Turn to face the strain...
And it was a strain, but I did it.
As posted previously, I allowed myself a day of wallowing. That was followed by an insane day at school which completely distracted me from any additional pity-parties (at least, in relation to my writing). Today is the proactive, problem solving day.
It was easier than I had anticipated. With the help of Word's 'replace' all feature, Pierrepont became LeSieur (I researched Norman names that dated back to the Conqueror then made sure there were no noblemen/gentry at court during the 1570's with that same name. I did actually find one, but he was from France. Anyway, it worked). Shrewsbury became Spencer (a little nod to future generations). Hardwick became Hartford. Lumley became Ludlow. Any reader with a smattering of Elizabethan history will see the obvious resemblances to the real historical figures, but for the purposes of my historical romance, I think we're good.
Courtly Love is hereby known as Courtly Pleasures. I am happy with this because I was able to keep 'Courtly' involved. 'Pleasures' gives it that hint of sexy it was missing, and, as an added bonus, it doesn't sound so much like Courtney Love any longer.
The story still works because Frances LeSieur (no longer Pierrepont) goes to Queen Elizabeth's court where flirtation and pursuit of pleasure is the name of the game. The Rules of Courtly Love are still appropriate as a theme, especially as Frances learns that shallow courtly wooing doesn't hold a candle to honest passion.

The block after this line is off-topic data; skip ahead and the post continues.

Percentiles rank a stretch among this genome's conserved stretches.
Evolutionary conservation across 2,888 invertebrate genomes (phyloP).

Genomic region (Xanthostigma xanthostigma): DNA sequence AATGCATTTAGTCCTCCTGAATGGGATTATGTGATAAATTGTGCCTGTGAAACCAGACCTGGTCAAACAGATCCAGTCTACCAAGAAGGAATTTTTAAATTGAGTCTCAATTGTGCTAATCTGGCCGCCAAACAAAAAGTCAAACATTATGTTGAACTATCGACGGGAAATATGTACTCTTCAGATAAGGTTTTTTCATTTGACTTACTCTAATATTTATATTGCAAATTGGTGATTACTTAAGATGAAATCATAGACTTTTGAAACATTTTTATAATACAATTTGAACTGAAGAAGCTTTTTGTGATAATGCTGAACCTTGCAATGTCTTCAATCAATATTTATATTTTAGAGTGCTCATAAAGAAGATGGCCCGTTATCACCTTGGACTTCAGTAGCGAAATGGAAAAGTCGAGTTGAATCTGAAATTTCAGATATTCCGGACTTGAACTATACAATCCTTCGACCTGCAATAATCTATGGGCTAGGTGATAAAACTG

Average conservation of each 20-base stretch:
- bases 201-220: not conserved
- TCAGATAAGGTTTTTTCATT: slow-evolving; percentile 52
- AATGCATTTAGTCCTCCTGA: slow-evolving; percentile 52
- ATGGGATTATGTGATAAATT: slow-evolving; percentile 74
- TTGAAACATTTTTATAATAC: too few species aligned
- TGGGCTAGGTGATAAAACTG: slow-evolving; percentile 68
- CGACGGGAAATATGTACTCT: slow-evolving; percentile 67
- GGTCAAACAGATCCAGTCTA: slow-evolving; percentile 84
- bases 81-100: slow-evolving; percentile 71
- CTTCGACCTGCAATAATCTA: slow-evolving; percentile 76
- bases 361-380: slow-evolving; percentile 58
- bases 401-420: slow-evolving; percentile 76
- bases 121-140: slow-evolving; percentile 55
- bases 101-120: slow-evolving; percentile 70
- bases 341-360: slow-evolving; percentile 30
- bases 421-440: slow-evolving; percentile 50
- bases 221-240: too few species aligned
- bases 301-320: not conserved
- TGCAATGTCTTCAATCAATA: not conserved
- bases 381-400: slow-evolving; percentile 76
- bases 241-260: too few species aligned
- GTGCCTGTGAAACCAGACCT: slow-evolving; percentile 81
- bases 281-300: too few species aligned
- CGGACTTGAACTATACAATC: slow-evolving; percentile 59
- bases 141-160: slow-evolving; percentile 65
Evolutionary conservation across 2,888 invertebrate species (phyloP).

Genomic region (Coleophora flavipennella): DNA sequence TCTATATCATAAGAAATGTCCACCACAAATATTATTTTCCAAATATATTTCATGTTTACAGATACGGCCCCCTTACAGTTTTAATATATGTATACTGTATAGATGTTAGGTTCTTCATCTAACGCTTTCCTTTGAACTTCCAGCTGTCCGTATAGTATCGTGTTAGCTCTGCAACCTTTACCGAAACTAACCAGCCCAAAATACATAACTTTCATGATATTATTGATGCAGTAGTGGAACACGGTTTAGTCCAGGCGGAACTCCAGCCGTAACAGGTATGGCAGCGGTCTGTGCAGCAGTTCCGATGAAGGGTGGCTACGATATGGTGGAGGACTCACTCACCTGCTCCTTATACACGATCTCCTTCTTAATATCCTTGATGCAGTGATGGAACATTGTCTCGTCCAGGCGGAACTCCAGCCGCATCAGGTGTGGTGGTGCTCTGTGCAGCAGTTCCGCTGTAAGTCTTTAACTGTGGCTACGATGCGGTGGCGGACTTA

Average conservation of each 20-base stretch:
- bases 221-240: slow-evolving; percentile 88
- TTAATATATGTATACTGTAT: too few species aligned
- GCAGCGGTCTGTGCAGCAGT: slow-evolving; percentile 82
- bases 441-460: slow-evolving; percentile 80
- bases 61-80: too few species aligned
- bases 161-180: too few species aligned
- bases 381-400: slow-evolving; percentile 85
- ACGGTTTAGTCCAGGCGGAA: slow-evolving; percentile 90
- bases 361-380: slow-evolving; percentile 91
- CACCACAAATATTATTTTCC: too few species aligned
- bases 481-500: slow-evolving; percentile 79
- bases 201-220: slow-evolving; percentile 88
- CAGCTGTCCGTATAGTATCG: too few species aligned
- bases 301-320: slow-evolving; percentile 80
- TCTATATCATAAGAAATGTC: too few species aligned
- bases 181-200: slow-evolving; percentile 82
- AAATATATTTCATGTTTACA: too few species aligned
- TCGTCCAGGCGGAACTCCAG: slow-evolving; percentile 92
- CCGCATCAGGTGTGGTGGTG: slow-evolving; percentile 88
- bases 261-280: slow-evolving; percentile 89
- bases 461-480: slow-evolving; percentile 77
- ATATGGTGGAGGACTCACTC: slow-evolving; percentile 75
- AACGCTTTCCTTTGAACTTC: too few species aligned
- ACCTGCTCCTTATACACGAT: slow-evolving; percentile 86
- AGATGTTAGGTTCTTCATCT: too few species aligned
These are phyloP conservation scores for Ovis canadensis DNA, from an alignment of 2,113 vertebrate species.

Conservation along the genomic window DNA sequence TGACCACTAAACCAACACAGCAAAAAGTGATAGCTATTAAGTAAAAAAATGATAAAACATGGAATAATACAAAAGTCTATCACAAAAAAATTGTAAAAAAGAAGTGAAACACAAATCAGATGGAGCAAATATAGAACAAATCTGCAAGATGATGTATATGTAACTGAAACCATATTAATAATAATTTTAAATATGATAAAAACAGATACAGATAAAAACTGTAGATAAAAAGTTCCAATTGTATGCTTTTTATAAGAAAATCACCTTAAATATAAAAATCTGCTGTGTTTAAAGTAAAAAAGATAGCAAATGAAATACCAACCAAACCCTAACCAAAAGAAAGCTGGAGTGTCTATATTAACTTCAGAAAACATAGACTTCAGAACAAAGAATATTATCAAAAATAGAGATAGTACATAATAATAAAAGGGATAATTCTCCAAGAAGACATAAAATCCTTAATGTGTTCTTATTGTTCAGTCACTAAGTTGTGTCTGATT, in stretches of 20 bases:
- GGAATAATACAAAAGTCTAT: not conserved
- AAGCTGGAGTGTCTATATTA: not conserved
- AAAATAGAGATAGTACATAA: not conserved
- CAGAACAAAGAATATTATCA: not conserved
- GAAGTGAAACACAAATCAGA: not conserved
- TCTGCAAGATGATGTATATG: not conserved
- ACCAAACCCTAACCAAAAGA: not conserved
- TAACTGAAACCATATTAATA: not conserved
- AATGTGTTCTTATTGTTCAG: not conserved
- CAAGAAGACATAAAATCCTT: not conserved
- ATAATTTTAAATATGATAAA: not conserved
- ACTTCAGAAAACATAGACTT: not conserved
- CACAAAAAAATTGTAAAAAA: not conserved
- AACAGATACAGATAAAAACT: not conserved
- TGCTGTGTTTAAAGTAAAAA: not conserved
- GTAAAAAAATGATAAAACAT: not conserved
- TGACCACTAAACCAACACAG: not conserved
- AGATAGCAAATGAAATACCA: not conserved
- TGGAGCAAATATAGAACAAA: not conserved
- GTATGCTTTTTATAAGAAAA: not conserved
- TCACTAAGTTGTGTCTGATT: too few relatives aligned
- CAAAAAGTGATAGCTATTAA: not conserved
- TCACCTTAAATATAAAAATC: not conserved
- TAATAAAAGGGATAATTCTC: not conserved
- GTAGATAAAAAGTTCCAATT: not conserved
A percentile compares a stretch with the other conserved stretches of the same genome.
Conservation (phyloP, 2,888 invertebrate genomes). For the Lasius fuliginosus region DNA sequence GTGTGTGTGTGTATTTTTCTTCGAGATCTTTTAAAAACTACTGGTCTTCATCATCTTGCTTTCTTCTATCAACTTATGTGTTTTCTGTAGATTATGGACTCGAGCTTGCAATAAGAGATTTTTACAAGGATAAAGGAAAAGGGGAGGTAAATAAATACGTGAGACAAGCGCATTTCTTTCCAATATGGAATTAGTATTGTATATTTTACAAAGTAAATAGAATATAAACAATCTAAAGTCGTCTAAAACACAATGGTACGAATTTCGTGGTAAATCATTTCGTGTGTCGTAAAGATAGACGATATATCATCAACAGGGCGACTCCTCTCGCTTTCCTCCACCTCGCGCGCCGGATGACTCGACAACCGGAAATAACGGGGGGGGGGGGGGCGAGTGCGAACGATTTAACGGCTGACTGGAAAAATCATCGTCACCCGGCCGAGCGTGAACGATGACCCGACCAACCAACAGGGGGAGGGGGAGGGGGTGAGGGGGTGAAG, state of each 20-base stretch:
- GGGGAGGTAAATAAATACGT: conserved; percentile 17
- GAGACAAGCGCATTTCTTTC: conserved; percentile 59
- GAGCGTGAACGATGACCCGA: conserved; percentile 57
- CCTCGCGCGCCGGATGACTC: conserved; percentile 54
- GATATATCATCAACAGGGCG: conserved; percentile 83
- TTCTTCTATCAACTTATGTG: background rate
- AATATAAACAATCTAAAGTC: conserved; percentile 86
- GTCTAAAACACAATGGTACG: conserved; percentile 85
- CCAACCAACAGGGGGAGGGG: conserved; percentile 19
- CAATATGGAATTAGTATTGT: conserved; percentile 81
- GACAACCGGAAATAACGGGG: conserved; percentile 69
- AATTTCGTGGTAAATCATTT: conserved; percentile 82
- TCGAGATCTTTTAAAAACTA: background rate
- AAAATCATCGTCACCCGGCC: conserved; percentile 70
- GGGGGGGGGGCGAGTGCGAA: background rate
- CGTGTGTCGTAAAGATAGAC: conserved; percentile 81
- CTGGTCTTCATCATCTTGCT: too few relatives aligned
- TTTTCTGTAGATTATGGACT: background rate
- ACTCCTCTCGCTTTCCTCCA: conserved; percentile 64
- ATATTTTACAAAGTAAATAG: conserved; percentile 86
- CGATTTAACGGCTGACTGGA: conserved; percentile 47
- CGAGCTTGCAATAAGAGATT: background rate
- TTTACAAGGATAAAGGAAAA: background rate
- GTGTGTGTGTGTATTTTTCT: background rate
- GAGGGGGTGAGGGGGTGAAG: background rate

Courtly Christmas is tentatively renamed Courtly Scandal. My heroine deals with scandal after scandal and the gossip that ensues. It works but I'm not super excited about it. I couldn't think of anything Christmasy given this is a Christmas niche book feel, but the title actually reflect the story better. Of course, the craziness of the Elizabethan twelve days of Christmas allowed for the scandals to occur, so Christmas is a dominant role... And my husband doesn't think the word 'scandal' implies anything sexual in nature (probably because the word makes him think of Watergate and such). I think the demographic of readers that would pick up a romance novel and look at the title in the first place would assume scandal was something, well, scandalous, but in a sexual way.
For now, Courtly Manners is renamed Lady of the Court. And I have no clue about Courtly Consequence. That title also had a double meaning and I was proud of it, however a reader wanting to escape into fantasy doesn't want to think about consequences. So that will need to change.
All in all, I'm feeling good about the changes. I've fixed my website to reflect the new titles. I've revised my query letters and synopsis. I think I'm ready to start requerying.
The question is, with a new title and new character names, should I re-query agents that have already rejected me? Most of the rejections have been generic, so there was nothing to imply they had actually read anything. And this title is more marketable...
Any thoughts on the query question? Or about my titles? Or anything at all in general?
And, just because it's been in my head since I titled this blog...